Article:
Mobile Health Clinic Brings Care to Patients in Appalachian Mountains

The story of the Health Wagon, a nurse-driven mobile health clinic that provides care to several thousand medically underserved people in the Appalachian Mountains in Virginia, is one of great risk and greater reward.

The Health Wagon, the oldest mobile health clinic in the nation, has delivered care to people in isolated towns along winding, narrow mountain roads for nearly 40 years. It started with the selfless work of Sister Bernadette “Bernie” Kenny, a nurse practitioner and medical missionary. Since 1978 had been providing free medical care to people in rural Virginia from the back of a donated Volkswagen Beetle.

Kenny had served in Ireland and East Africa before settling in Wise County, Va., in the southwest corner of the state near the borders of Kentucky, Tennessee and North Carolina. Here, she risked travel in all kinds of weather to care for the underserved.

“Every day, somebody in need comes in my path, and it is a privilege to make a difference for them,” the 81-year-old Kenny said in a February 2020 article on

Teresa Owens Tyson, DNP, FNP-BC, FAANP, who today is President and CEO of the Health Wagon, is like Kenny in her unrelenting desire to serve people. She describes her patients as the people who built our nation on their backs.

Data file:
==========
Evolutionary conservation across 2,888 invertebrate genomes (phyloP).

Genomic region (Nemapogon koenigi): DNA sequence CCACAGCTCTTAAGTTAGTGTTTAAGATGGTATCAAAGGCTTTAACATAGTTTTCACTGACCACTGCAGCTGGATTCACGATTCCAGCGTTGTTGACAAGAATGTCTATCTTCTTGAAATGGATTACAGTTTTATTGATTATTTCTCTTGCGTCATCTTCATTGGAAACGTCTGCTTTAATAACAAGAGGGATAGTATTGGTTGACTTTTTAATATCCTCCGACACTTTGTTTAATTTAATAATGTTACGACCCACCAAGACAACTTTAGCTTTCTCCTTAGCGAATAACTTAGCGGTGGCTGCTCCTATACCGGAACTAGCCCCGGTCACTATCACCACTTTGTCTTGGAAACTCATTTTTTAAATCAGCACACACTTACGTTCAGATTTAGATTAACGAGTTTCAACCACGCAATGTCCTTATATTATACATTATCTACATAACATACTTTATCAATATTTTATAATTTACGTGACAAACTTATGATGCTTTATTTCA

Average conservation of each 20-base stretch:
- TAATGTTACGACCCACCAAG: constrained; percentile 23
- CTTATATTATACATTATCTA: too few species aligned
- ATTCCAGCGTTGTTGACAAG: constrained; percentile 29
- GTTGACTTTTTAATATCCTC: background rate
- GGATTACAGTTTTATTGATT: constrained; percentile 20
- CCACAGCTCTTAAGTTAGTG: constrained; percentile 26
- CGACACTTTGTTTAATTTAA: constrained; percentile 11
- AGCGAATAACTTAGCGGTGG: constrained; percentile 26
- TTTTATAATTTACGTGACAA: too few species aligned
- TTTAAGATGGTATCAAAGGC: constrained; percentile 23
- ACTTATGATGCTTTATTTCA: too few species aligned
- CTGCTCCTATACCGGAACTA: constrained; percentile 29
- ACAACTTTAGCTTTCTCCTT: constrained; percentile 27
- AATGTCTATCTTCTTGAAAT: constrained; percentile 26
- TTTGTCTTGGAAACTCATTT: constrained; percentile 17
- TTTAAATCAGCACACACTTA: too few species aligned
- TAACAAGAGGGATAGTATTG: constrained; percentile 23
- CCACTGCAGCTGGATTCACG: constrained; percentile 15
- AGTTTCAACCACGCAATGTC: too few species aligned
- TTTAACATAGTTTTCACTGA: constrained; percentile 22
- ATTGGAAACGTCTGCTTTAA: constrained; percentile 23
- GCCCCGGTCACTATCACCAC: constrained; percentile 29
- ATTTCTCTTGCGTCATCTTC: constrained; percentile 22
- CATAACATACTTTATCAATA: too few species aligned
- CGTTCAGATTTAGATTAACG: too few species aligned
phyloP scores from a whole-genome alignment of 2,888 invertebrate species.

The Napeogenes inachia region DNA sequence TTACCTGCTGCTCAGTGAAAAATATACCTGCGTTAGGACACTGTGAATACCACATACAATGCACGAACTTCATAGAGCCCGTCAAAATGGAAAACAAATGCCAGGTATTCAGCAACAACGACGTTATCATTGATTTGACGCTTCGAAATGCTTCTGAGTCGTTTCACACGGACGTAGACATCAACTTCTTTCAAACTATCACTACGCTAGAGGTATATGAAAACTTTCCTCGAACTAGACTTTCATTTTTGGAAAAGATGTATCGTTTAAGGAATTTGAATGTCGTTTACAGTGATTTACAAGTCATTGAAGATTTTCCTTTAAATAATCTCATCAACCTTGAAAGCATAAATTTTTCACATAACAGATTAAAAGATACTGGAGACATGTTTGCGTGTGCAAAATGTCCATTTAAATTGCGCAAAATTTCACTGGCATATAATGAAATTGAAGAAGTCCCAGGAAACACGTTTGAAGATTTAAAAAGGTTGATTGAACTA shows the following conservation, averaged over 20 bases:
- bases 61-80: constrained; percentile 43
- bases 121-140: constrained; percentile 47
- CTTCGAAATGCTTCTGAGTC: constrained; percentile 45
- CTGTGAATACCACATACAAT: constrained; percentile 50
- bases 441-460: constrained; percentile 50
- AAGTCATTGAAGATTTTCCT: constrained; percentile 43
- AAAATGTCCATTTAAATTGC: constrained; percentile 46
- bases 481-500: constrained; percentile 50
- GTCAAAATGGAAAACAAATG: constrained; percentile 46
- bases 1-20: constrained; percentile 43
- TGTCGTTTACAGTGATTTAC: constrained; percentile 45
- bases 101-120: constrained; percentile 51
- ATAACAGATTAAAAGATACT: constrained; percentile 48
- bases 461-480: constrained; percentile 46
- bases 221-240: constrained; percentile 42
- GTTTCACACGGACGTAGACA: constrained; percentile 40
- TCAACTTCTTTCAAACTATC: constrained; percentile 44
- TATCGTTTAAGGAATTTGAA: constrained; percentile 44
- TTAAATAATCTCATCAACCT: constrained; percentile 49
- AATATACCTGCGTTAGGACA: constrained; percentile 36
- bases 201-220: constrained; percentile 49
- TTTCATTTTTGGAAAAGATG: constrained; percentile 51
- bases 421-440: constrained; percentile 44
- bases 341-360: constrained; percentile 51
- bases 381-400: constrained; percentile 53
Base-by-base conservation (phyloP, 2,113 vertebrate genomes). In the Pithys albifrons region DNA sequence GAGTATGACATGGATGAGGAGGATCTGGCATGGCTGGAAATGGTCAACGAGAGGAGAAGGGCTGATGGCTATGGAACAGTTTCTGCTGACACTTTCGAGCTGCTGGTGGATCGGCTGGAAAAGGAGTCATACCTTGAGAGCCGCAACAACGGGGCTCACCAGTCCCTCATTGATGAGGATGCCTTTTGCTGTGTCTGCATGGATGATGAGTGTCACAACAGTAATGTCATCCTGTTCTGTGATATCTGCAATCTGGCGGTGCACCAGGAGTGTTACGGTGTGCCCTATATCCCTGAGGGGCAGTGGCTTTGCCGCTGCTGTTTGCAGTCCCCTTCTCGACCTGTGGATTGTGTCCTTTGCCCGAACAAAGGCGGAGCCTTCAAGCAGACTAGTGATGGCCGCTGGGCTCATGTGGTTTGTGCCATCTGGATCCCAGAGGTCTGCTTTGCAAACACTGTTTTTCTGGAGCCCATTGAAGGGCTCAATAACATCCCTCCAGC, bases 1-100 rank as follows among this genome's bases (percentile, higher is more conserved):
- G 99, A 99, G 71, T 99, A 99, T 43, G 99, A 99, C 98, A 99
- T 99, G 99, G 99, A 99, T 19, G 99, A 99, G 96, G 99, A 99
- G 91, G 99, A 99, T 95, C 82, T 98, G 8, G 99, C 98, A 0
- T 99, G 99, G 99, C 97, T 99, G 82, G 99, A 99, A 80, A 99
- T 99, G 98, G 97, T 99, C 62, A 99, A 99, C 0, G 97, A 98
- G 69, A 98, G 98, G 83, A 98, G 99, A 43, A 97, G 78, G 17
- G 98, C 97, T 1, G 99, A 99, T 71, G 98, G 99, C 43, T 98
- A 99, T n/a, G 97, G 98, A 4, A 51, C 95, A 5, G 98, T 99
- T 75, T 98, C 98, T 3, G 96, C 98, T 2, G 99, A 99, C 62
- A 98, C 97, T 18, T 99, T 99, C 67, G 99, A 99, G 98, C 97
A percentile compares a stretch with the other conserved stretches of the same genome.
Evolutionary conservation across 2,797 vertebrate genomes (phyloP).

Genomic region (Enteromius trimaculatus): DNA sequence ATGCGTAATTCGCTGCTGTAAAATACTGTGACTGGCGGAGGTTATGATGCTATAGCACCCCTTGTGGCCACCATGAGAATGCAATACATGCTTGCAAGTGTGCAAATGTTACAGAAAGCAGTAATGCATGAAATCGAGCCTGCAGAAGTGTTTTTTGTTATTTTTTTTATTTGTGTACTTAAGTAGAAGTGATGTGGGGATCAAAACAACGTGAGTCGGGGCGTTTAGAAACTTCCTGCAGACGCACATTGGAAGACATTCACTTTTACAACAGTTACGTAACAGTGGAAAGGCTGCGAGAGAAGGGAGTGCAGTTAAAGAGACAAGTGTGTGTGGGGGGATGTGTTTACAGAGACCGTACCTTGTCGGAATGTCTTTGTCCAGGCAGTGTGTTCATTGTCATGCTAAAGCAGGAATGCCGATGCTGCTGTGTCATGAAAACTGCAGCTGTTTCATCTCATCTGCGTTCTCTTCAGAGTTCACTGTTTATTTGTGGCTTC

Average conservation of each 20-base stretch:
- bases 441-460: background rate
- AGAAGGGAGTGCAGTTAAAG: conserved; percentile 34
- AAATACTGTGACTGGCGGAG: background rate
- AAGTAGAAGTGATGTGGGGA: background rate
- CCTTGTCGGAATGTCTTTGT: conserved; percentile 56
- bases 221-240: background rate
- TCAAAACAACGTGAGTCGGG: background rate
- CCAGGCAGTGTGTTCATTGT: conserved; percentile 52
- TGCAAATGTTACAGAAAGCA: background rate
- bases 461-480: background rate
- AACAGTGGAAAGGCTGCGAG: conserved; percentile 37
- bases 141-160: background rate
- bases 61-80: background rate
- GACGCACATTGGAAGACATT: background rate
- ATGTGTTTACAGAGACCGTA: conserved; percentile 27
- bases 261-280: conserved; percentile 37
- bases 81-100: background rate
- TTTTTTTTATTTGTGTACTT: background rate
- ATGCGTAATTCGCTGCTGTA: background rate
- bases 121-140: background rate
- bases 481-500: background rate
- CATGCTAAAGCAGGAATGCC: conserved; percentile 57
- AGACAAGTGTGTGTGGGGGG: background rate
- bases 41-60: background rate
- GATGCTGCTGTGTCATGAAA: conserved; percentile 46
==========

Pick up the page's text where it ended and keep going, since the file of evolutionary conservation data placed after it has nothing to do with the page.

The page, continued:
A Team Rooted in Altruism

Paula Hill-Collins, DNP, left, and Teresa Owens Tyson, DNP

Tyson grew up in the poverty of coal mining towns in Central Appalachia and knew people in the region needed help. “It has never been about work for me,” she said.

Her grandmother was not a nurse, yet she took people with tuberculosis into her home when there was no cure for TB. “I don’t know how she didn’t catch it because it was so contagious, but I guess it was just her faith in God,” she said. “She had such compassion to do for others. My mother was like her.”

Tyson started as an RN at the Health Wagon. Through financial aid and merit-based scholarships, she advanced her education, first becoming a family nurse practitioner and ultimately achieving a Doctor of Nursing Practice degree from the University of Alabama.

Tyson and her childhood friend, Paula Hill-Collins, DNP, FNP-BC, FAANP, Clinical Director of the Health Wagon, drive care delivery for nearly 5,000 patients in the region. Together, they offer an impressive menu of services, including acute disease management, behavioral health, low-cost dentures, wound care, sports physicals, transportation assistance, lab services, and more.

The Health Wagon has three mobile units and three stationary clinics. A handful of specialty physicians volunteer and a small staff of nurses and NPs work on mobile units and in the clinics. The team works with some 40 colleges and universities, providing training for student nurses.

“We’re very proud that we’re a nurse practitioner-managed clinic, and we’re a 501(c)(3) nonprofit,” said Tyson.

A Vulnerable Population

While The Health Wagon provides old-fashioned, one-on-one care, the NP-duo relies on innovation and collaboration to get people the care they need at little to no cost.

Tyson started The …read more

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